February 14th is the day to feel the love- and I don't mean all that schmaltzy stuff with red roses and teddy bears- but just the appreciation of loved ones..far or near, with us everyday or sadly with us no more.
It's time for some care, some affection and some comfort.
As usual, I like to say it with food.
For my last two outings, I've been to the Middle East and the Far East (not literally of course... the furtherest East I've been recently is Hastings). So I thought it was time to go West.
My menu this week is Leek and Watercress Soup, Chicken Maryland and Lemon Tart.
Leeks are in season still (watercress is pretty much available all year round from many UK growers and anyway I got a big bag for 20p at the supermarket so couldn't resist!).
This entree is simple and healthy, and gives a warm glow to start the meal:
Soften 2 leeks in some vegetable oil, add 1 litre of chicken or vegetable stock and bring to the boil, stir in the contents of a bag of watercress roughly chopped and let it wilt. Blitz to a smooth mixture and adjust seasoning to taste. You can add cream or milk to make it more velvety if you like.
|Leek and Watercress Soup|
I wanted to make my own version of Chicken Maryland- which isn't really Maryland-esque at all as the chicken is roasted not fried and I've substituted sliced parsnip for the fried banana. I also love to serve this with sweetcorn pancakes. So I've got a nerve calling it Chicken Maryland- but at least it does contain chicken and in the current 'food scandal' climate that makes me more honest than many!
Roast your chicken anyway you like it- I do mine in a cupful of water in a casserole dish so it poaches as well as roasts and makes lots of gravy. I squeeze half a lemon over it and put the squeezed half inside the cavity. Plenty of salt and pepper on top and then roast for 1 hour or so (depending on your chicken) until it is golden brown on top and a skewer inserted into the thickest part of the leg comes out clean, with the juices running clear out of the puncture hole.
For the sweetcorn pancakes- make a thick batter mix from 1 cup of plain flour, 1 cup of skimmed milk, 1 pinch of salt and 1 egg. If the batter is too thick, loosen it with a little milk or water but you don't want it as runny as for crepes. Mix in 1 tin of sweetcorn and I like to add a chopped spring onion or you could add a chopped red or green pepper if you like.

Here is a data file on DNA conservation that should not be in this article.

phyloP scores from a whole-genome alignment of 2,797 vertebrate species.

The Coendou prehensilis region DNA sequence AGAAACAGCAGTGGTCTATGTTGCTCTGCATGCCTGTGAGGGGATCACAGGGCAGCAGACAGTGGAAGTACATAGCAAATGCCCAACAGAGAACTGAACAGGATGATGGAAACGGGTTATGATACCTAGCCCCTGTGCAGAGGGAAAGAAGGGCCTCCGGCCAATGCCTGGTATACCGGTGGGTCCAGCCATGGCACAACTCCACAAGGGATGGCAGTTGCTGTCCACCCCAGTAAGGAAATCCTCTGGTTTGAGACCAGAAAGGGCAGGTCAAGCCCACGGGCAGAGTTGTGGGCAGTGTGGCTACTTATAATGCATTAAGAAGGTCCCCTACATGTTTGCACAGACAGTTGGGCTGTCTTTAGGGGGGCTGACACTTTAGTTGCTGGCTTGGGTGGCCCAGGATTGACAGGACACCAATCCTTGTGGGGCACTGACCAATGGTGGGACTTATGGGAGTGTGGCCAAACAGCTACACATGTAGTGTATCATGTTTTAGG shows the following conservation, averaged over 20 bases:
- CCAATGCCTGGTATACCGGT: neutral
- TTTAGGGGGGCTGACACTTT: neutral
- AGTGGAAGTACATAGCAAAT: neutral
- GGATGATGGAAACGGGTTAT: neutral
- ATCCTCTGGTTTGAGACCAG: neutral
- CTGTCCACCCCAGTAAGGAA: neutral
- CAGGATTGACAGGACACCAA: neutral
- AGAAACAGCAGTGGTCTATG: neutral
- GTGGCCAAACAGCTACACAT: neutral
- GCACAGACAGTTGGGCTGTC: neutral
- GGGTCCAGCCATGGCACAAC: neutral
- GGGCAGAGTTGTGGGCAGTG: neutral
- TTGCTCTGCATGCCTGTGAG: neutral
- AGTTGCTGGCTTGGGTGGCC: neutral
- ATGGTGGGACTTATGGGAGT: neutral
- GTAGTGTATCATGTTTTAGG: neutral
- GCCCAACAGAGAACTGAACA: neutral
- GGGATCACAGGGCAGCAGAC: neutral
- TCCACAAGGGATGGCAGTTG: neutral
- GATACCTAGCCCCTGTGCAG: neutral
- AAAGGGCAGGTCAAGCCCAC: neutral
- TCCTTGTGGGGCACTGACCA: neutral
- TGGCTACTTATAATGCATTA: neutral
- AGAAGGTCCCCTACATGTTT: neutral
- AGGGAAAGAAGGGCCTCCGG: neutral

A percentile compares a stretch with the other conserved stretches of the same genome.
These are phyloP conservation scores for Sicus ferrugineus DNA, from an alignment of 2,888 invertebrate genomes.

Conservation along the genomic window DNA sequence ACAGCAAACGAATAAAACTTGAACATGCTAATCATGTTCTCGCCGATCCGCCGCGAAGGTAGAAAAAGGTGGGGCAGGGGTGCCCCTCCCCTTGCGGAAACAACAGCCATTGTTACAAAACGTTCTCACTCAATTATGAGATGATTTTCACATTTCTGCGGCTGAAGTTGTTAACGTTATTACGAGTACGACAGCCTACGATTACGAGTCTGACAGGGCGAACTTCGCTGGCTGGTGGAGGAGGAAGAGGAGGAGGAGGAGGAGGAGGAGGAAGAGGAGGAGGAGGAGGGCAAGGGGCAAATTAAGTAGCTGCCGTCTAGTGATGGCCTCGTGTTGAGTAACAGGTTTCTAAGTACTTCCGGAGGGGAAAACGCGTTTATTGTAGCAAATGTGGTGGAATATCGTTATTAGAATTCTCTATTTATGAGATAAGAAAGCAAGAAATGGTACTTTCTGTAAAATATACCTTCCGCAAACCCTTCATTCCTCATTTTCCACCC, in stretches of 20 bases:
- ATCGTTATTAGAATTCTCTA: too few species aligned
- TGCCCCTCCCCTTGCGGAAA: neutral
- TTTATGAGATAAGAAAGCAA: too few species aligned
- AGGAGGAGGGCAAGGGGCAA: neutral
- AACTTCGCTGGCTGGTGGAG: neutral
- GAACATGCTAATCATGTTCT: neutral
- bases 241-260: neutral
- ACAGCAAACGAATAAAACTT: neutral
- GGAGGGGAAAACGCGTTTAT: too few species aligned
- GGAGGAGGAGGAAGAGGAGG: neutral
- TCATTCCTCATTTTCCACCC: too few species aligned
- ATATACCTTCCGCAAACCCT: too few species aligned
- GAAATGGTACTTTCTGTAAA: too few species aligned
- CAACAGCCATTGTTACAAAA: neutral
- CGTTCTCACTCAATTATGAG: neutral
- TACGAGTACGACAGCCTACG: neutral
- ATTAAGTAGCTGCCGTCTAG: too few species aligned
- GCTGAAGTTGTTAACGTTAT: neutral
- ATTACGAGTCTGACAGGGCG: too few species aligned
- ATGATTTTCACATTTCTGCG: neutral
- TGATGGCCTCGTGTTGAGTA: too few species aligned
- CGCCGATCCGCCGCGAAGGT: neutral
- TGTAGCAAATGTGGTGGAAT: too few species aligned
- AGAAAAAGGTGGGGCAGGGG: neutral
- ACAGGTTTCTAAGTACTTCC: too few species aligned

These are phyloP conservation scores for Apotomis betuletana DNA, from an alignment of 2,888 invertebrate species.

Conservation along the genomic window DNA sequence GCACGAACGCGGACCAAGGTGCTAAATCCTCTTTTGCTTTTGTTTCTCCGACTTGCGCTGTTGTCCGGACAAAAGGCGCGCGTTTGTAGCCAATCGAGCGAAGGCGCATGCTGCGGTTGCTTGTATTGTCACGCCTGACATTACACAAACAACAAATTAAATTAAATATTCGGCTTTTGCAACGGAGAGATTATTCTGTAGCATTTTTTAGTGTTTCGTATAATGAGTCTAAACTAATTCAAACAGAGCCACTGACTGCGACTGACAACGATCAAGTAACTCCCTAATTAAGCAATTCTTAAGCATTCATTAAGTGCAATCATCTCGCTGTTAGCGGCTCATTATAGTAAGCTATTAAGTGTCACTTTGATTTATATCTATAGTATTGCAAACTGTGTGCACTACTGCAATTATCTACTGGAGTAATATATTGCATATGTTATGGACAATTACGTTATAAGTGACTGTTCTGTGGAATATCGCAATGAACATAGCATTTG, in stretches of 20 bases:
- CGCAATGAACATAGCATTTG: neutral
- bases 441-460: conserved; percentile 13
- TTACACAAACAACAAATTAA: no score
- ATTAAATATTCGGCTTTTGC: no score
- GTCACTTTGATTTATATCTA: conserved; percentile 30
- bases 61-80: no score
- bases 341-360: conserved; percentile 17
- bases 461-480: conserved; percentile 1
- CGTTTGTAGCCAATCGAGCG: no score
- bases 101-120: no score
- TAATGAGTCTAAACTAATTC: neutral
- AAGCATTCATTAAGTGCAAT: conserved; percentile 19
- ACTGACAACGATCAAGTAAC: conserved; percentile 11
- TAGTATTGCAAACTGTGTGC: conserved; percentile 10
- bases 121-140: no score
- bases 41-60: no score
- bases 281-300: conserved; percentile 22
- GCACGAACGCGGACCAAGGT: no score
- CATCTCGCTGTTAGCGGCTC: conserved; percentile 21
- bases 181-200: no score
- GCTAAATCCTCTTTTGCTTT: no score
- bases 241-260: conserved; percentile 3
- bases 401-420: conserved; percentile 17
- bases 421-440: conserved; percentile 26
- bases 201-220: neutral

Serve the roast chicken with parsnips, sweetcorn pancakes, a jug of gravy made from the chicken juice and some green vegetables.
For pudding I've chosen to make a lemon tart - as the shops are awash with lemons at the moment for Pancake Day.
Line a 20cm x 2cm flan dish (for a small tart) with shortcrust pastry and bake blind until starting to become golden. (You can make a bigger tart by adding 1 more lemon and 1 more egg plus a little more cream to the recipe.)
Grate the zest from two lemons and squeeze the juice. Combine the juice with 2 beaten eggs and 200 ml of double cream.
Pour into the tart case and bake at 170 degrees until the filling is set- about 25-35 minutes.
Allow to cool and eat with fresh or stewed fruit.
You might need a bit of a rest after a comforting meal like that one- but, when you're ready, there's plenty to be done with the leftovers.
With some of the chicken, I made a Chicken, Leek and Bacon Filo Pie- a really easy after-work supper. Make your filling with the leftover chicken, some cooked leeks and a rasher or two of grilled bacon moistened with leftover gravy. Lay in a pie dish. Scrunch up some sheets of filo pastry and arrange over the top. Bake until crisp and golden in a hot oven (15 mins or less).
|Chicken Bacon and Leek Filo Pie|
Obviously, with any leftover parsnips you can make a velvety soup - blitzed in chicken or vegetable stock with a dessertspoon of curry paste added in- but we've had a lot of soups on the blog recently.
So, I decided to make a Parsnip and Leek Tarte Tatin. How difficult could it be?
Well, not difficult at all as it turns out. All you need is a frying pan that can go in the oven too- ie. without plastic handles that melt. (Who would do such a silly thing? Look back at past blog posts if you don't know.)
I sliced the parsnips and leeks into equal sized chunks and cooked them for a few minutes in the microwave to soften (or simmer in a pan of water). I heated up 3 tablespoons of balsamic vinegar (but white wine vinegar would be fine) with 1 tablespoon of sugar and boiled it until the mixture became syrupy. I then arranged the parsnip and leek rondelles in the pan and wedged some black olives into any gaps. I placed a layer of ready rolled puff pastry over the top, tucked it in at the sides and baked for 30 minutes or so in a hot oven until golden on top.
Take care when removing the frying pan from the oven- the handle is uber-hot.
Allow to cool for a few minutes and then place a large serving plate over the top- turn out quickly and be amazed at your own skill!
|Parsnip and Leek Tarte Tatin|
Say it with flowers? Parsnips and leeks say it so much better!